Brits will throw the book at you (but not The Good Book, presumably) if you bully people by praying

Get caught doing this in Britain and guess what? You are a bully.

Get caught doing this in Britain and guess what? You might be branded a bully.

Steer well clear of Britain, if you happen to be a Christian.

Doing some of the things that good Christians are supposed to do could land you in big trouble.

Praying to The Almnighty, for example.

Or inviting people to a church event.

Alf draws attention to the monstrous case of Victoria Wasteney, an occupational therapist, who has been condemned for inviting another woman – who happened to be a Muslim, but that should be neither here nor there – to a sports day at her church.

A disciplinary hearing has found her guilty of a further count of misconduct. Yep. The hapless Miss Wasteney offended by lending the colleague a book about a Muslim woman who converts to Christianity.

Now she is being denied basic liberties that the British Government has gone to war to uphold.

The Daily Mail has highlighted the story:

The 37-year-old, who was suspended for nine months, has now been banned from discussing her faith at work and given a formal warning by East London NHS Foundation Trust that will remain on her record for a year.

Miss Wasteney, from Essex, has criticised the National Health Service for being intolerant.

‘I believe in tolerance for everyone,’ she told the Telegraph.

‘It certainly wasn’t an attempt to convert her to Christianity,’ she added.

According to her account of what happened, she invited the colleague to a number of church events after she showed an interest in the work they do against human trafficking.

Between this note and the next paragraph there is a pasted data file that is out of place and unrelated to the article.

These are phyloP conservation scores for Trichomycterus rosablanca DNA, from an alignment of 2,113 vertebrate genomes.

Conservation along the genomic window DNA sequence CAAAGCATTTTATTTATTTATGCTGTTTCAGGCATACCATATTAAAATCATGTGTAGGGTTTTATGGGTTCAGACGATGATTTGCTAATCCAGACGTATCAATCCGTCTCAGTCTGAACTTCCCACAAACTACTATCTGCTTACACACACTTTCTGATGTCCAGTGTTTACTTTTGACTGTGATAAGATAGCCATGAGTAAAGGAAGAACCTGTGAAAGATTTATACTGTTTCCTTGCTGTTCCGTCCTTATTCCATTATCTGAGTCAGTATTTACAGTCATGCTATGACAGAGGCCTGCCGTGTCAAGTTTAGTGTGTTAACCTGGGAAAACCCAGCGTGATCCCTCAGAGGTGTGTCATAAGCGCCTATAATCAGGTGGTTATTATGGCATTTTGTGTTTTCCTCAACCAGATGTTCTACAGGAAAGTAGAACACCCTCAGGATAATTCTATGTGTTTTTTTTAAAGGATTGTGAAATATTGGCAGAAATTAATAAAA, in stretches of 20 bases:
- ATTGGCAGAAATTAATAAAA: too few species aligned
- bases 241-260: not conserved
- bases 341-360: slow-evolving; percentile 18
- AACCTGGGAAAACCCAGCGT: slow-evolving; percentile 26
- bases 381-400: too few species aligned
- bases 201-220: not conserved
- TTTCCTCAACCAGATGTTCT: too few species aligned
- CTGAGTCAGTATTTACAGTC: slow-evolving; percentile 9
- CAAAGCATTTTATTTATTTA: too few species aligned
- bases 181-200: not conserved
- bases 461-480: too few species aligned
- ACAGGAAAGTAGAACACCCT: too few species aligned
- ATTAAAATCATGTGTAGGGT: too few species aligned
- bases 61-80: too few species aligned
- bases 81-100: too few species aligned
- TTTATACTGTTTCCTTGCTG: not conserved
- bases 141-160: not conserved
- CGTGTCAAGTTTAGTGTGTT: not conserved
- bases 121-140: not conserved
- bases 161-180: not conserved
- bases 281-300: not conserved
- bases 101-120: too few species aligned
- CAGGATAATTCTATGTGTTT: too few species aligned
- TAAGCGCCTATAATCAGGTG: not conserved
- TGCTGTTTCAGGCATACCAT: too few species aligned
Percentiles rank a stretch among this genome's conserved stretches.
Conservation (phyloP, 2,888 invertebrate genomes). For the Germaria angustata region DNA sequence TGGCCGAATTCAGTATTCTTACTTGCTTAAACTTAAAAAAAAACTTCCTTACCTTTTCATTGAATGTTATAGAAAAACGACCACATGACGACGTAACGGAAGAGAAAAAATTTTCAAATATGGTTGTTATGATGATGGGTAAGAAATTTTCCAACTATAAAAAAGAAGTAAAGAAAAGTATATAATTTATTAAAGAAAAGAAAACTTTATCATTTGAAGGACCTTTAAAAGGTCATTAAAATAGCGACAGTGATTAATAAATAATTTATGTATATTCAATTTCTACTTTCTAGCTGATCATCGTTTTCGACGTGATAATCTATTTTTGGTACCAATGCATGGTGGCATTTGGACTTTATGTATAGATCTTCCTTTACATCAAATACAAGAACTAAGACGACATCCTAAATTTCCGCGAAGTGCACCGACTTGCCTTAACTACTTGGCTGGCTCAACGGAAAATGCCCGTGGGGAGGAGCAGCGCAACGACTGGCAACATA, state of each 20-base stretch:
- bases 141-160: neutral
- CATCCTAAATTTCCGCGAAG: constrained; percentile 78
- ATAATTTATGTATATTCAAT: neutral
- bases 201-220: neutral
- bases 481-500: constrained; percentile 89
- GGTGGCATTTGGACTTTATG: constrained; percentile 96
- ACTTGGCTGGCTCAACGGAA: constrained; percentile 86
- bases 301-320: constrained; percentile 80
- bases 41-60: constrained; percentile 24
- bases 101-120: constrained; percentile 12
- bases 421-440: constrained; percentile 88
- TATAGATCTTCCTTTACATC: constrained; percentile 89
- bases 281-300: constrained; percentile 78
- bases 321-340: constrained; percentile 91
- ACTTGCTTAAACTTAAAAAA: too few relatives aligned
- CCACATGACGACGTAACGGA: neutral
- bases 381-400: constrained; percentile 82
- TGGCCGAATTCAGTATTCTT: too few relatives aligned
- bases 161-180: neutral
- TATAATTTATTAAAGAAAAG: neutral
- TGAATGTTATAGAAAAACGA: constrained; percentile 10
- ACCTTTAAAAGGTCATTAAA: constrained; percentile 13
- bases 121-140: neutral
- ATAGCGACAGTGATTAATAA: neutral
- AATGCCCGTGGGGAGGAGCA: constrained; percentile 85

When the woman went on sick leave, she recommended a book about a Muslim converting that they had discussed at work.

And when the colleague came into her office in tears over health problems, Miss Wasteney claims she told her to draw on her faith, before they prayed together.

Big mistake.

In June last year, Miss Wasteney was told she was the subject of a formal bullying complaint and would have to be suspended while the accusations were investigated.

In February, a hearing upheld three charges of misconduct.

She is now challenging the ruling with the support of the Christian Legal Centre.

A good Christian should turn the other cheek, of course.

Readers commenting on this report wonder if there is more to this story than what the Daily Mail has published.

One said:

“Your there to work not press your beliefs on others. Plain and simple misconduct and if she worked for my company i would have done the same. Whether it be Islam, Christianity or Jewdaism there is no place for it at work or in schools! Do your job and go home end of!”

Yet nothing in the report suggested there was any unreasonable pressing of views.

And if the views were pressed – well, was the Muslim woman incapable of indicating her disinclination to take part in the prayers or to take the book that was offered or to go the the church event?

Another comment said:

“The trust won’t have made a unjust decision as they would be fully aware they could be sued by this lady.”

Don’t be so sure.